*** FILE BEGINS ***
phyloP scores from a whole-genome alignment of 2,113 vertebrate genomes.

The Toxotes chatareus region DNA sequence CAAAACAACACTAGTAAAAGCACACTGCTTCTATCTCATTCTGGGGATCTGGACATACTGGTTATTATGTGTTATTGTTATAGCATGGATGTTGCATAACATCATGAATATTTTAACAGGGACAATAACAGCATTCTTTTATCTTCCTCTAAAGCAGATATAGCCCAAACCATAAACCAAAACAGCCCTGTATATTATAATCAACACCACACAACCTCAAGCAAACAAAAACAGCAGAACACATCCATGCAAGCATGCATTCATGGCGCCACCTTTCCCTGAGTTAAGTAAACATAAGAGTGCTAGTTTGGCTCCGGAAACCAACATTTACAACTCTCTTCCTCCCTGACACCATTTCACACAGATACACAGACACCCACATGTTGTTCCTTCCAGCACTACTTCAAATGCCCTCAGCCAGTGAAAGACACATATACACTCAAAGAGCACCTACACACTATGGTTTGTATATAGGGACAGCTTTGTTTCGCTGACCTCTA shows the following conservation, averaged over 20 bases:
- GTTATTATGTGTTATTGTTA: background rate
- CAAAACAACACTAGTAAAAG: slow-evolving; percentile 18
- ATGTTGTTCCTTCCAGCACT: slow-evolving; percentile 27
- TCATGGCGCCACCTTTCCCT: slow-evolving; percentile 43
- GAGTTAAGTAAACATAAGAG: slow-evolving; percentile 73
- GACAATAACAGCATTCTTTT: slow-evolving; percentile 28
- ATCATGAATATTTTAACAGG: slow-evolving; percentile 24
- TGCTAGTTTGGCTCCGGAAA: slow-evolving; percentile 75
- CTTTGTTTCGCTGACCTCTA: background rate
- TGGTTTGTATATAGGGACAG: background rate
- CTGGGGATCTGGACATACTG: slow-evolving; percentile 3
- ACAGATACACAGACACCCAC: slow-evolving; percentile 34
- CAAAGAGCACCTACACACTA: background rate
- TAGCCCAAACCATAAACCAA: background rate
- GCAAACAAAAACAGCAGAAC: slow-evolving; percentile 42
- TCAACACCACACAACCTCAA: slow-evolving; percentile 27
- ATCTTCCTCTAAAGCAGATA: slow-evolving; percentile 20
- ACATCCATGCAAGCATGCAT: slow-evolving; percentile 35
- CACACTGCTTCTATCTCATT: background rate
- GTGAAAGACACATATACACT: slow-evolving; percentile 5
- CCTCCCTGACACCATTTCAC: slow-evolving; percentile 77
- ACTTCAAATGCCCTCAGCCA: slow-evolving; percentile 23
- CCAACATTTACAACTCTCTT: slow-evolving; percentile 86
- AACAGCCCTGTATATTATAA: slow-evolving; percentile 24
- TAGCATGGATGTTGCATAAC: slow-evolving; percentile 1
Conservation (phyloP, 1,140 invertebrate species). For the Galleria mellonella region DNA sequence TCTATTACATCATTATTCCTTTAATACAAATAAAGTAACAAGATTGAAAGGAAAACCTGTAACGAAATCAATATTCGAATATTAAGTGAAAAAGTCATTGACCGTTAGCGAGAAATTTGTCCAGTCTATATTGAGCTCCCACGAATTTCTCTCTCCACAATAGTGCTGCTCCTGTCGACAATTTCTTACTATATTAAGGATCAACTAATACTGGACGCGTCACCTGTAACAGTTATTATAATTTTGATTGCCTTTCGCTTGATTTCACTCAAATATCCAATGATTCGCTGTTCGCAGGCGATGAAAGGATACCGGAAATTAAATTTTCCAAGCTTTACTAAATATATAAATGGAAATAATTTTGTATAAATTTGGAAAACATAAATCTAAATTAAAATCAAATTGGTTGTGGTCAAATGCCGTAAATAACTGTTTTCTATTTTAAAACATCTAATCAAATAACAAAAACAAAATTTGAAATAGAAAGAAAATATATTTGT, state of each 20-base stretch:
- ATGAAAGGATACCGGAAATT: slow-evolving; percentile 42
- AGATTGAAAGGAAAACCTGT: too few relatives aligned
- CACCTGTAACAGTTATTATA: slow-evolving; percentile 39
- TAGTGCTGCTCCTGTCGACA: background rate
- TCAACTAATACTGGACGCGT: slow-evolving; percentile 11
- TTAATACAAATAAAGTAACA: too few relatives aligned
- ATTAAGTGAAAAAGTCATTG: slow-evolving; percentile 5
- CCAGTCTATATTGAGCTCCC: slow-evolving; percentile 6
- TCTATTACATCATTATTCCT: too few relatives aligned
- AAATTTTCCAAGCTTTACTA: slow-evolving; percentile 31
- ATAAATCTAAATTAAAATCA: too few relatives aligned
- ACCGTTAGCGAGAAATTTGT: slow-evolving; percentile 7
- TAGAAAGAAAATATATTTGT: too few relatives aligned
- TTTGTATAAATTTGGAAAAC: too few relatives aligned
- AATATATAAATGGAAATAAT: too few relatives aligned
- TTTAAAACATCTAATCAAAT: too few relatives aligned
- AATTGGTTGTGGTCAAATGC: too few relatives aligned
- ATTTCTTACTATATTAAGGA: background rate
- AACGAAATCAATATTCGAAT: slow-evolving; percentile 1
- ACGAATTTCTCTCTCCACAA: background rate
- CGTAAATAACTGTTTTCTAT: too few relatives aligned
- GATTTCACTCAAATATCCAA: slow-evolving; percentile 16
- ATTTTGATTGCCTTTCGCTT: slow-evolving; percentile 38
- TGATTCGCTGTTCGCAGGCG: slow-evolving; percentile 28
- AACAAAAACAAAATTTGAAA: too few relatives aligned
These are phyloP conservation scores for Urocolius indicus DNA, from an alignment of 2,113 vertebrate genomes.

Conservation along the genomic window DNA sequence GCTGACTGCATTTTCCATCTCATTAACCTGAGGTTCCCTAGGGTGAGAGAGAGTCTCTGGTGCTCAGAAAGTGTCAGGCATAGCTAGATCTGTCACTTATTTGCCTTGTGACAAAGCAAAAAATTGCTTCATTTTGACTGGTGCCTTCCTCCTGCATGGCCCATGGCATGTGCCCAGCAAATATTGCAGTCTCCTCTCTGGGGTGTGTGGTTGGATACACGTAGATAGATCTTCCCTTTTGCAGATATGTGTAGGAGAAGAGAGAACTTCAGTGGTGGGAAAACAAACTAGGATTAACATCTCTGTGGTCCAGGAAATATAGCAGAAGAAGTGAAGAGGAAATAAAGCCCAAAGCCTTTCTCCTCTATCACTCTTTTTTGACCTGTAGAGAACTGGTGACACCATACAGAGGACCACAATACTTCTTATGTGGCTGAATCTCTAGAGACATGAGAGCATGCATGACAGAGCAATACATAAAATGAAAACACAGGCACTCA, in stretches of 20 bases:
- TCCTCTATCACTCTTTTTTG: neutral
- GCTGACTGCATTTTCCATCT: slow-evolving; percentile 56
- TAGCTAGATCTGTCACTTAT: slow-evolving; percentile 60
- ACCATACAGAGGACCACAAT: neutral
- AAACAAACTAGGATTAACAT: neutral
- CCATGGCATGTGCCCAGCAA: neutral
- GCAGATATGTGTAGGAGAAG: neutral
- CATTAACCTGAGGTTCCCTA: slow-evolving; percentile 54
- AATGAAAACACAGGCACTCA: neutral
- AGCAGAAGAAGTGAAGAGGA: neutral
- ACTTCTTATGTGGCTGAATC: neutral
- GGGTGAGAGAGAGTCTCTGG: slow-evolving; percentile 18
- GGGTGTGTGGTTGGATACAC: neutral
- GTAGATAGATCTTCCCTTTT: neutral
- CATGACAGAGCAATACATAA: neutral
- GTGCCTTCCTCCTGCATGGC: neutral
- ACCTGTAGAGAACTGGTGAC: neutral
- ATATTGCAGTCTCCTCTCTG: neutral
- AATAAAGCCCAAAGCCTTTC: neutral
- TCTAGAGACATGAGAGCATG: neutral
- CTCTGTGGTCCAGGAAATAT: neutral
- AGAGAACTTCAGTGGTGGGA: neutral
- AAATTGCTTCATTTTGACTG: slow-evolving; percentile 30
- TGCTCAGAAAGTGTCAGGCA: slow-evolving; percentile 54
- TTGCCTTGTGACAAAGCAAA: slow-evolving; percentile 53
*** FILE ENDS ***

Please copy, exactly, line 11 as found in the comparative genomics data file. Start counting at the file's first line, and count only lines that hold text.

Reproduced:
- CTTTGTTTCGCTGACCTCTA: background rate